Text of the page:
There are a few things which, if found in her bathtub, newFNP would wrap in a cloth napkin and tuck away in her lingerie drawer for safe keeping. These include a Harry Winston 3-carat flawless diamond, a bar of gold bouillon and a love letter from George Clooney begging for a second date.
Friday, October 09, 2009
What she would not keep is a year old Mirena IUD that had spontaneously expelled itself from her daughter's uterus.
Granted, newFNP does not have a daughter, let alone a daughter old enough to have an IUD, but she's quite certain that if presented with that scenario, she's not keeping the IUD as some progestin secreting family heirloom.
But this is exactly what happened. NewFNP's patient presented to have a new IUD placed but had no evidence that the IUD string hadn't ascended rather than the whole damn thing falling out. Did she see the IUD or feel the IUD expelling? She did not. Her only proof of expelled IUD was the return of a normal menstrual period after a menses-free year. Sadly, that is not grade A evidence. NewFNP unsuccessfully hunted for strings and then filled out the referral for an ultrasound to confirm expulsion. A uterus is, after all, designed for only one IUD at a time.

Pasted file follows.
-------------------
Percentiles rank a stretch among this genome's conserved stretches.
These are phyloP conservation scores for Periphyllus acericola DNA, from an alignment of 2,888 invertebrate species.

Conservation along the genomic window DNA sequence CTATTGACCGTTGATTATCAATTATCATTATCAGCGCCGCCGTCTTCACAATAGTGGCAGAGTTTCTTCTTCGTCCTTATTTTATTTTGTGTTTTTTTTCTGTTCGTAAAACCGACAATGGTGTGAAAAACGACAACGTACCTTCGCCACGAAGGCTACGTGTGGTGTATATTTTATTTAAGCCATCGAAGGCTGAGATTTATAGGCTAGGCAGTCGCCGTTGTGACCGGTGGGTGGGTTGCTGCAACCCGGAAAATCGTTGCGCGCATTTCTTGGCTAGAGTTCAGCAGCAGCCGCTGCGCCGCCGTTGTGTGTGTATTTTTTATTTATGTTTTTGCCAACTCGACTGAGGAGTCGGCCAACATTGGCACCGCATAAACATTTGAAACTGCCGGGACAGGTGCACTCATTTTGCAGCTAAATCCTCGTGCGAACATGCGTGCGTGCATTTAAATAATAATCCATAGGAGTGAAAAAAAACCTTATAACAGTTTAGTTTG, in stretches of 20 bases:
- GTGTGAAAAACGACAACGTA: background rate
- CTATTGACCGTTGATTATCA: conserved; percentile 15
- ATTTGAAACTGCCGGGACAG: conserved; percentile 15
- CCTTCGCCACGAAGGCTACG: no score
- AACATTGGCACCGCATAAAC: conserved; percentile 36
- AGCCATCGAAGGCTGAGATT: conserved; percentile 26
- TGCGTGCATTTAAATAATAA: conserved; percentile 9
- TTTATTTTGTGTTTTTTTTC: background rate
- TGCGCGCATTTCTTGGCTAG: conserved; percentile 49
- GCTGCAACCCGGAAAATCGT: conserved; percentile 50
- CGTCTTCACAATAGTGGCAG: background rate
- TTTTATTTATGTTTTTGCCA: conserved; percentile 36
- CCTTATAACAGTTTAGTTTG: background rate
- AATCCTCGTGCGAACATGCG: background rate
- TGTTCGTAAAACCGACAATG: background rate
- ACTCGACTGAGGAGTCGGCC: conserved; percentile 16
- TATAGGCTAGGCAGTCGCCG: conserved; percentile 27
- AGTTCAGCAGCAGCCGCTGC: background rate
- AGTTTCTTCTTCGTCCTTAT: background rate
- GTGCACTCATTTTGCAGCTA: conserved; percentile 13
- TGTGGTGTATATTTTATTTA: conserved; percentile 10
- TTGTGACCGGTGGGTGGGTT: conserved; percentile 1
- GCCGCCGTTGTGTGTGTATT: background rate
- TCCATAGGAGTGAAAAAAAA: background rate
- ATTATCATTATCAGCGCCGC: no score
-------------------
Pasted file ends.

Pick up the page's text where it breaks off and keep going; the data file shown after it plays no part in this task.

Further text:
Her patient went home and got on the horn to make the ultrasound appointment. Her mom, also a patient of newFNP's, overheard the conversation and, with a sly smile on her face, presented her daughter with a daintily folded cloth napkin. Inside was her Mirena.
Why? Why wait? Why keep the IUD and not let one's daughter know that she is no longer effectively contracepting? Why keep it?
It's all so confounding for newFNP.
And hey -- let's just put that napkin in the trash, shall we? If ever there were a situation that called for cloth napkin wasting, this is it.